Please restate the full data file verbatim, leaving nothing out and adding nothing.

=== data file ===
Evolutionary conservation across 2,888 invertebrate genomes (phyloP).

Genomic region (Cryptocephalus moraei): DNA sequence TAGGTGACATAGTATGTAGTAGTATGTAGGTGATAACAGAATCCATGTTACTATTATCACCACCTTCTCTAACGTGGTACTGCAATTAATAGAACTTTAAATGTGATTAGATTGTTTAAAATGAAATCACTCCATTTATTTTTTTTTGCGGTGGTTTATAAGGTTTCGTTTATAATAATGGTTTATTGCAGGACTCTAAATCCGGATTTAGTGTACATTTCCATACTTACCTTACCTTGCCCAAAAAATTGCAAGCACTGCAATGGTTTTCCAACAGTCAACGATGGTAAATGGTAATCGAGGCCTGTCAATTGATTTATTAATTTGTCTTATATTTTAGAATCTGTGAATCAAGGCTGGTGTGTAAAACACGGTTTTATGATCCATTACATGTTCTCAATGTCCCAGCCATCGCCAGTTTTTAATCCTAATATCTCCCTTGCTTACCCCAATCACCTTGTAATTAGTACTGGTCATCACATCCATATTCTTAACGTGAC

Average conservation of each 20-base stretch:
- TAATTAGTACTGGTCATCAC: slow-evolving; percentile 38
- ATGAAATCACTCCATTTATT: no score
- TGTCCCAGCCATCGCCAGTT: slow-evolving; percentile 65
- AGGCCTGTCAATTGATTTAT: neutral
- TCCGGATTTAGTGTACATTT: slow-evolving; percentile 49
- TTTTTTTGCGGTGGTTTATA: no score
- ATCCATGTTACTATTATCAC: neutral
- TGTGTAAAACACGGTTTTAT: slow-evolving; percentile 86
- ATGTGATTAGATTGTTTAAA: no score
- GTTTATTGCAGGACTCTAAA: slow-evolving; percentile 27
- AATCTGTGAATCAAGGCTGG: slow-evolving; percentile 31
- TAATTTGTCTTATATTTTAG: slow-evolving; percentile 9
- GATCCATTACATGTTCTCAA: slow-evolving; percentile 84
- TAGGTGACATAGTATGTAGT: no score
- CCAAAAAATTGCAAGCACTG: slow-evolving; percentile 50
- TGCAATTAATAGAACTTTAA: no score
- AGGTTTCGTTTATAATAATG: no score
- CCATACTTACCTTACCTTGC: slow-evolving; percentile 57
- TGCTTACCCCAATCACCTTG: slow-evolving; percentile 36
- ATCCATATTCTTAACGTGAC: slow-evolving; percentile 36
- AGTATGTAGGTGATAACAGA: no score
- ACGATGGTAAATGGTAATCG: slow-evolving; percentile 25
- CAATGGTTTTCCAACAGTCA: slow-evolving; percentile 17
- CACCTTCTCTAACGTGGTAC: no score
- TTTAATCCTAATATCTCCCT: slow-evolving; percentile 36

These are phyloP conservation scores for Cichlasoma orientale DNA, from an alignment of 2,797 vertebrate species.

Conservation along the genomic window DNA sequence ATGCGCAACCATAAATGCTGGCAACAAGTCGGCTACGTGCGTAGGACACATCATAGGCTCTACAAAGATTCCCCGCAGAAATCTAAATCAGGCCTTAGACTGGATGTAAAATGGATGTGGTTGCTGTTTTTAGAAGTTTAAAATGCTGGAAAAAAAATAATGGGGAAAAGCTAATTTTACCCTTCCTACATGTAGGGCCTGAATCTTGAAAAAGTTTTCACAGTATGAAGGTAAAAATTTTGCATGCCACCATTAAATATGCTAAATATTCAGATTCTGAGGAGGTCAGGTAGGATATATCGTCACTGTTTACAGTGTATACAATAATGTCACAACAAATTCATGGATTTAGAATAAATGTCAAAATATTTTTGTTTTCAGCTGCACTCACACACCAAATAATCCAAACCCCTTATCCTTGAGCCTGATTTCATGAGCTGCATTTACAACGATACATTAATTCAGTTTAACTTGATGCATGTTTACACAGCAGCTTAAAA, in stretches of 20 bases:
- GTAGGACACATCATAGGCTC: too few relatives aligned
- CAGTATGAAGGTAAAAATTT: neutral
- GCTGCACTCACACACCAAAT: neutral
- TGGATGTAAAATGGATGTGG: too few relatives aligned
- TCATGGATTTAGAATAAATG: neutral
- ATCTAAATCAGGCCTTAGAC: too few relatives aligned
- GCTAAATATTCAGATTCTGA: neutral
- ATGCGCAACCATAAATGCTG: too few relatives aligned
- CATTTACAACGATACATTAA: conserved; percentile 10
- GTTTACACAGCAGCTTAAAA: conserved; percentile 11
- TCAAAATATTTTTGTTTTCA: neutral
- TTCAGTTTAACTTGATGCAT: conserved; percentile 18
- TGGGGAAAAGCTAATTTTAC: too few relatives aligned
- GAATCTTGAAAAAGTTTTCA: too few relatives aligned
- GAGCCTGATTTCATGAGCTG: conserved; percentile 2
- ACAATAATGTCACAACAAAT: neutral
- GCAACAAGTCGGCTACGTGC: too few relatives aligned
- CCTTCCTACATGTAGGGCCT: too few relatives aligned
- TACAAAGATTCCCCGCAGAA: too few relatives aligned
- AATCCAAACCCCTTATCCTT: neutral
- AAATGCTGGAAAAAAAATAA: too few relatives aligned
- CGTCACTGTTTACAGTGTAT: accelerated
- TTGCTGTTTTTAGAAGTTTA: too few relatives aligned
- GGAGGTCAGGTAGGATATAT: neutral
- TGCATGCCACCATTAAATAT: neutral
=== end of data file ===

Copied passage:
Evolutionary conservation across 2,888 invertebrate genomes (phyloP).

Genomic region (Cryptocephalus moraei): DNA sequence TAGGTGACATAGTATGTAGTAGTATGTAGGTGATAACAGAATCCATGTTACTATTATCACCACCTTCTCTAACGTGGTACTGCAATTAATAGAACTTTAAATGTGATTAGATTGTTTAAAATGAAATCACTCCATTTATTTTTTTTTGCGGTGGTTTATAAGGTTTCGTTTATAATAATGGTTTATTGCAGGACTCTAAATCCGGATTTAGTGTACATTTCCATACTTACCTTACCTTGCCCAAAAAATTGCAAGCACTGCAATGGTTTTCCAACAGTCAACGATGGTAAATGGTAATCGAGGCCTGTCAATTGATTTATTAATTTGTCTTATATTTTAGAATCTGTGAATCAAGGCTGGTGTGTAAAACACGGTTTTATGATCCATTACATGTTCTCAATGTCCCAGCCATCGCCAGTTTTTAATCCTAATATCTCCCTTGCTTACCCCAATCACCTTGTAATTAGTACTGGTCATCACATCCATATTCTTAACGTGAC

Average conservation of each 20-base stretch:
- TAATTAGTACTGGTCATCAC: slow-evolving; percentile 38
- ATGAAATCACTCCATTTATT: no score
- TGTCCCAGCCATCGCCAGTT: slow-evolving; percentile 65
- AGGCCTGTCAATTGATTTAT: neutral
- TCCGGATTTAGTGTACATTT: slow-evolving; percentile 49
- TTTTTTTGCGGTGGTTTATA: no score
- ATCCATGTTACTATTATCAC: neutral
- TGTGTAAAACACGGTTTTAT: slow-evolving; percentile 86
- ATGTGATTAGATTGTTTAAA: no score
- GTTTATTGCAGGACTCTAAA: slow-evolving; percentile 27
- AATCTGTGAATCAAGGCTGG: slow-evolving; percentile 31
- TAATTTGTCTTATATTTTAG: slow-evolving; percentile 9
- GATCCATTACATGTTCTCAA: slow-evolving; percentile 84
- TAGGTGACATAGTATGTAGT: no score
- CCAAAAAATTGCAAGCACTG: slow-evolving; percentile 50
- TGCAATTAATAGAACTTTAA: no score
- AGGTTTCGTTTATAATAATG: no score
- CCATACTTACCTTACCTTGC: slow-evolving; percentile 57
- TGCTTACCCCAATCACCTTG: slow-evolving; percentile 36
- ATCCATATTCTTAACGTGAC: slow-evolving; percentile 36
- AGTATGTAGGTGATAACAGA: no score
- ACGATGGTAAATGGTAATCG: slow-evolving; percentile 25
- CAATGGTTTTCCAACAGTCA: slow-evolving; percentile 17
- CACCTTCTCTAACGTGGTAC: no score
- TTTAATCCTAATATCTCCCT: slow-evolving; percentile 36

These are phyloP conservation scores for Cichlasoma orientale DNA, from an alignment of 2,797 vertebrate species.

Conservation along the genomic window DNA sequence ATGCGCAACCATAAATGCTGGCAACAAGTCGGCTACGTGCGTAGGACACATCATAGGCTCTACAAAGATTCCCCGCAGAAATCTAAATCAGGCCTTAGACTGGATGTAAAATGGATGTGGTTGCTGTTTTTAGAAGTTTAAAATGCTGGAAAAAAAATAATGGGGAAAAGCTAATTTTACCCTTCCTACATGTAGGGCCTGAATCTTGAAAAAGTTTTCACAGTATGAAGGTAAAAATTTTGCATGCCACCATTAAATATGCTAAATATTCAGATTCTGAGGAGGTCAGGTAGGATATATCGTCACTGTTTACAGTGTATACAATAATGTCACAACAAATTCATGGATTTAGAATAAATGTCAAAATATTTTTGTTTTCAGCTGCACTCACACACCAAATAATCCAAACCCCTTATCCTTGAGCCTGATTTCATGAGCTGCATTTACAACGATACATTAATTCAGTTTAACTTGATGCATGTTTACACAGCAGCTTAAAA, in stretches of 20 bases:
- GTAGGACACATCATAGGCTC: too few relatives aligned
- CAGTATGAAGGTAAAAATTT: neutral
- GCTGCACTCACACACCAAAT: neutral
- TGGATGTAAAATGGATGTGG: too few relatives aligned
- TCATGGATTTAGAATAAATG: neutral
- ATCTAAATCAGGCCTTAGAC: too few relatives aligned
- GCTAAATATTCAGATTCTGA: neutral
- ATGCGCAACCATAAATGCTG: too few relatives aligned
- CATTTACAACGATACATTAA: conserved; percentile 10
- GTTTACACAGCAGCTTAAAA: conserved; percentile 11
- TCAAAATATTTTTGTTTTCA: neutral
- TTCAGTTTAACTTGATGCAT: conserved; percentile 18
- TGGGGAAAAGCTAATTTTAC: too few relatives aligned
- GAATCTTGAAAAAGTTTTCA: too few relatives aligned
- GAGCCTGATTTCATGAGCTG: conserved; percentile 2
- ACAATAATGTCACAACAAAT: neutral
- GCAACAAGTCGGCTACGTGC: too few relatives aligned
- CCTTCCTACATGTAGGGCCT: too few relatives aligned
- TACAAAGATTCCCCGCAGAA: too few relatives aligned
- AATCCAAACCCCTTATCCTT: neutral
- AAATGCTGGAAAAAAAATAA: too few relatives aligned
- CGTCACTGTTTACAGTGTAT: accelerated
- TTGCTGTTTTTAGAAGTTTA: too few relatives aligned
- GGAGGTCAGGTAGGATATAT: neutral
- TGCATGCCACCATTAAATAT: neutral